How does a company need to change how they are creating content to attract Web 2.0 customers and users?
The content creation plan for a small business used to be pretty simple. When you rolled out a new product, you did a brochure and maybe a press release. Perhaps you ran a small ad. You trained your sales force, then got going. When it came to customer support, your technical people trained phone support.

What has changed in the last 10 years. First, your brochure went on line. Then, you decided rather than running ads, you would have buyers come to you using pay per click and search engine optimization. More and more, your buyers and customers did not want to see a sales person, but wanted to find the answers to their questions on line.

How has that changed how you create content?
When searching on line, your users want to find the answer to their individual question(s). The typical searcher is typing in four or five words. In a “decision engine” perhaps even asking a question. So rather than a brochure, white paper or FAQ list, you need to create an “answer bit”.

Also, realize that your buyers or users looking for service want to find the content in the media that they are comfortable with. Some buyers want to find it in a blog. Others, are YouTube viewers, some are searchers of Google or Bing. You can maximize the reach of your content by representing it in various media, if you plan for it in advance.

Our content creation process is based on the “interview” model. The content creation starts with a TV show. This is a 25 minute show that runs once a week. We have found that with the interview process, subject matter experts are more engaging, and answer length is more manageable.

The show is posted in its entirety on BLIP.TV. The show is then edited into clips and put on YouTube. The clips are also turned into blog postings. You can also reference the content in an email campaign. Content is then embedded on your website in the appropriate portions of the website.

Isn’t that a pretty complex and expensive process?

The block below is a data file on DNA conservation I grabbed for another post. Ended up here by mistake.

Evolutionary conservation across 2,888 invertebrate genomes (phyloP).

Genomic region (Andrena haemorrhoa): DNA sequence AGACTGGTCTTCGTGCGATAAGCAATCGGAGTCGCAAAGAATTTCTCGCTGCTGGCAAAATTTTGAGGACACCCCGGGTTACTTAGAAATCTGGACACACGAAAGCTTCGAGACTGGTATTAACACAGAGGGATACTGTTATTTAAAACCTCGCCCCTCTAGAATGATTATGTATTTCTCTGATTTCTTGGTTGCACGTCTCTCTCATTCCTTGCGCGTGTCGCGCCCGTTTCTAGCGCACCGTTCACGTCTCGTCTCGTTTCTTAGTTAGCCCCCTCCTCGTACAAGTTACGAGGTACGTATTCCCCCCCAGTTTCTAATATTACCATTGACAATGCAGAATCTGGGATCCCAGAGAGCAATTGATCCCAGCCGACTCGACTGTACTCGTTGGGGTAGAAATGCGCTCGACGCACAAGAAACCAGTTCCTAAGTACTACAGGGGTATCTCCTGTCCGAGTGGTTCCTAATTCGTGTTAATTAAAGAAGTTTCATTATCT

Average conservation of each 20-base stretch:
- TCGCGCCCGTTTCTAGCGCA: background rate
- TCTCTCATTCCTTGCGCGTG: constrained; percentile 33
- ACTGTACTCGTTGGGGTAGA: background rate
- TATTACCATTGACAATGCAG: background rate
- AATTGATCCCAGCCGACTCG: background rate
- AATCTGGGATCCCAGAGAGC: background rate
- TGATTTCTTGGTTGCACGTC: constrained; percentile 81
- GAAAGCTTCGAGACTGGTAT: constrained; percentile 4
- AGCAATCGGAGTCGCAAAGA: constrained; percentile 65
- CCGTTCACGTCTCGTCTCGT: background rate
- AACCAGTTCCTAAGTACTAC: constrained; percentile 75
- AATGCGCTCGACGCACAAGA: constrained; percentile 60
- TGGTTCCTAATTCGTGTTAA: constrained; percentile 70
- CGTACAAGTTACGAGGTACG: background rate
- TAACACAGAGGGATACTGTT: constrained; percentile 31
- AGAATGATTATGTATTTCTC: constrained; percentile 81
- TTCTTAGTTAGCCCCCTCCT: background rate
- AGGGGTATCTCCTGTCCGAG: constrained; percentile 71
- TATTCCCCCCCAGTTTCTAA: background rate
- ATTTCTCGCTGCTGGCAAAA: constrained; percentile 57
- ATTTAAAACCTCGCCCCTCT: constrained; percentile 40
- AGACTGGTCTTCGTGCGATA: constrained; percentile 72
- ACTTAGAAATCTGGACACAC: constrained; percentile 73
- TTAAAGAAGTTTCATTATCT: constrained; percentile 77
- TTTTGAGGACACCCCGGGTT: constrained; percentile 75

The key to keeping the costs down is designing the interview up front. The interview questions are created so that they can easily be cut into segments. Additionally, the dialogue during the interview focuses on topical issues that can be reconfigured into a blog posting. Lastly, we watch the length and complexity of the answers to insure that the clip will play well in the YouTube environment. Each question is its own answer bit. An answer has to be complete enough to answer a question, but not so complex as to lose the viewer.

The weekly show allows for the creation of continual content. Both users and search engines like the creation of continual content. The more users and viewers that you have in you channel or blog, the more Web 2.0 referrers will route people to you. When you reach a volume on a YouTube channel, you start to get more people finding you. It is not a linear increase, more of a quantum leap.

Mark, can you cite an example of a company you have worked with that deployed these services and experienced an increase in sales?
Absolutely. One local organization that we worked with recently has seen an increase in two of their offerings. Sales of one product line were up over 50% for the last 6 months, as compared to the 6 months prior. In addition, the volume through their local facility was up 30% in September as compared to September 2008.